This leaves birds, which have both vertical flexion and long necks. Many are quite aquatic, and some, such as loons (Gavia) and cormorants (Phalacrocorax), both of which sit very low in the water, have been proposed as monster candidates, albeit on a very small scale. Some reports have even described the necks of Lake Monsters as “swan-like.” But birds breathe air, and none is known to even remotely approach the average reported 15- to 30-foot lengths of Lake Monsters, let alone the much larger individuals occasionally cited.

So let’s review the relevant features of all aquatic vertebrates (marine and extinct species are included, and sizes given are generous):

Animal     Flexion           Neck              Breaths      Max Size
Monster       Vertical      Long               Water        30–70 ft. ??     
Fish             Horizontal   None              Water        30–50 ft.
Amphibian   Horizontal   None              Water/air   6–9 ft.
Reptile         Horizontal   Short/Long     Air             5–50 ft.
Mammal      Vertical       None/Short    Air              5–120 ft.
Bird             Vertical       Short/Long      Air             5 ft.

It should now be abundantly clear that no vertebrates, extant or extinct, could account for the reported sightings of long-necked Lake-Monsters. So what is left? In the words of Sherlock Holmes, “when you have eliminated the impossible, whatever remains, however improbable, must be the truth.” In the case of the Loch Ness Monster and similar creatures around the world, the only remaining possibility is that they are some sort of gigantic invertebrate. But which kind?

The Orm
The only possibility among known invertebrates is a phylum that includes what may be the largest animals on Earth: the Mollusca, of which some representatives—for example, the Colossal Squid (Mesonychoteuthis)—may reach lengths of more than 100 feet (including arms), and thus easily encompass the reported dimensions of Lake-Monsters and their marine analogs, Sea Serpents.

In studying accounts of Lake-Monster sightings, especially close-up encounters, it is striking how often the creatures are described as wormy, slimy, and/or repulsive. Of the creature she saw swimming up Logh Fadda in 1954, Georgina Carberry reported that it was “wormy. You know—creepy. The body seemed to have movement all over it all the time.”3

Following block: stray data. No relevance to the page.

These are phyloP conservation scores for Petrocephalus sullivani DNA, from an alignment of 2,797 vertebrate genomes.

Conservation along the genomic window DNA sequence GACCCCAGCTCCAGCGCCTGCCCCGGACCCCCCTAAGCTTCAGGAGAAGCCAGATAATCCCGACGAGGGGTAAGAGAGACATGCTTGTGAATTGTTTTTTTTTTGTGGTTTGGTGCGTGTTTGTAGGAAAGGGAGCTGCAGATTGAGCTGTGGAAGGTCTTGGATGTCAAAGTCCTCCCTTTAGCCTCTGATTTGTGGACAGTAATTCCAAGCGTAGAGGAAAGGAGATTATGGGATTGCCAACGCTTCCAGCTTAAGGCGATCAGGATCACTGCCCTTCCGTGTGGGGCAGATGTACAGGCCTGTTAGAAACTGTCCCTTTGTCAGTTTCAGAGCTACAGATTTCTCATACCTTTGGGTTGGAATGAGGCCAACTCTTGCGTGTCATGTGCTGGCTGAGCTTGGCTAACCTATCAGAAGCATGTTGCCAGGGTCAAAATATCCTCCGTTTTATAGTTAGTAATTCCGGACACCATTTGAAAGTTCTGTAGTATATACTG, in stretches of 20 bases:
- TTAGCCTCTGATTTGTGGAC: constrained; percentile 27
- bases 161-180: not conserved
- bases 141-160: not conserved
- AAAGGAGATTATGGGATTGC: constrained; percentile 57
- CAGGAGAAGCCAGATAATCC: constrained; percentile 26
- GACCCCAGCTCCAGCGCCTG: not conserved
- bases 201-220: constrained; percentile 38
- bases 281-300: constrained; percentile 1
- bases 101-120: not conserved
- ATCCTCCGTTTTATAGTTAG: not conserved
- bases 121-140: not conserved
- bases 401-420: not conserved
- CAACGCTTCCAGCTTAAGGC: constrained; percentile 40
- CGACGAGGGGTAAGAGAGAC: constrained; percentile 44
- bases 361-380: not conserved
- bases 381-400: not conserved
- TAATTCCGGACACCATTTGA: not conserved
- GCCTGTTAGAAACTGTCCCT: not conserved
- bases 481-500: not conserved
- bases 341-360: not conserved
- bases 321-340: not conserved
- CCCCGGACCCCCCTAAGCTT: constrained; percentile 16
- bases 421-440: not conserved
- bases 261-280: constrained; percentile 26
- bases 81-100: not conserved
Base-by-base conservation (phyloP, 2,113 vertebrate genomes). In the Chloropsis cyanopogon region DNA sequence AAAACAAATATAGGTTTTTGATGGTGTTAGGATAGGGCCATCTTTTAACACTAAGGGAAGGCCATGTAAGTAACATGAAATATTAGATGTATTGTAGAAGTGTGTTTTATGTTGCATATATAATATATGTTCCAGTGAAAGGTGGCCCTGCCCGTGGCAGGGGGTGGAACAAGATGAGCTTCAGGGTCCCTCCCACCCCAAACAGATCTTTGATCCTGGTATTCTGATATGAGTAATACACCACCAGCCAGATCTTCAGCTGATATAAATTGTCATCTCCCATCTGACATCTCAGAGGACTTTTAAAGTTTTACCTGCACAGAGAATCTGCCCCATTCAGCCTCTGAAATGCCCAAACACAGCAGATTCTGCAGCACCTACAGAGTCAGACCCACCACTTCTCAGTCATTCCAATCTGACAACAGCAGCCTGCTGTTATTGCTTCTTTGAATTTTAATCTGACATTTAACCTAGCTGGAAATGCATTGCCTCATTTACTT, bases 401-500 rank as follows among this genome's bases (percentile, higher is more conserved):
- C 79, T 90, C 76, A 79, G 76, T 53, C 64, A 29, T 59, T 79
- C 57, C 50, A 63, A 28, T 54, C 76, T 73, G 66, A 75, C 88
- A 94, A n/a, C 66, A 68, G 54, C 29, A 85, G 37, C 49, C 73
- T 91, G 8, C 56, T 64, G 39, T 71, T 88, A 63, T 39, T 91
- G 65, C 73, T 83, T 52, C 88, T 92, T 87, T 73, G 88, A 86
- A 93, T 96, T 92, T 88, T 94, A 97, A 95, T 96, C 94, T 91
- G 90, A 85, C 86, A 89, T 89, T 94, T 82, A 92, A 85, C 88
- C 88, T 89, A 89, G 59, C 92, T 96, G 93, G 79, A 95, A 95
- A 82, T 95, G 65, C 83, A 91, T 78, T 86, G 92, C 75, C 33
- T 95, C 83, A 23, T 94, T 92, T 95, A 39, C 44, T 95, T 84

George Spicer, who, with his wife, saw the Loch Ness Monster crossing the road on July 22, 1933, said the animal was “horrible—an abomination.” Its skin was a “terrible, dark elephant grey, of a loathsome texture, reminiscent of a snail.”4 Spicer said it had “an undulating sort of neck, a little thicker than an elephant’s trunk,” which was contorted into half-loops, and that it looked like “a huge snail with a long neck.”5

 Fig. 6. Creature seen by George Spicer on July 22, 1933. (Holiday, p. 49)

Regarding his sighting of creature on shore of Loch Ness, on September 30, 1974, Dick Jenkyns said: “I felt that the beast was obscene. This feeling of obscenity still persists and the whole thing put me in mind of a gigantic stomach with a long writhing gut attached.”
Engineer-commander Richard Meicklem, who had a clear, 3-minute view of its hump on August 5 of that year, described the skin as “knobbly and warted,” and certainly granulated. Tim Dinsdale notes that “those who have had a close sighting have generally agreed that it is rough, or warted like the skin of a great toad.”6

 Fig. 7. Commander Meicklem’s “hump.”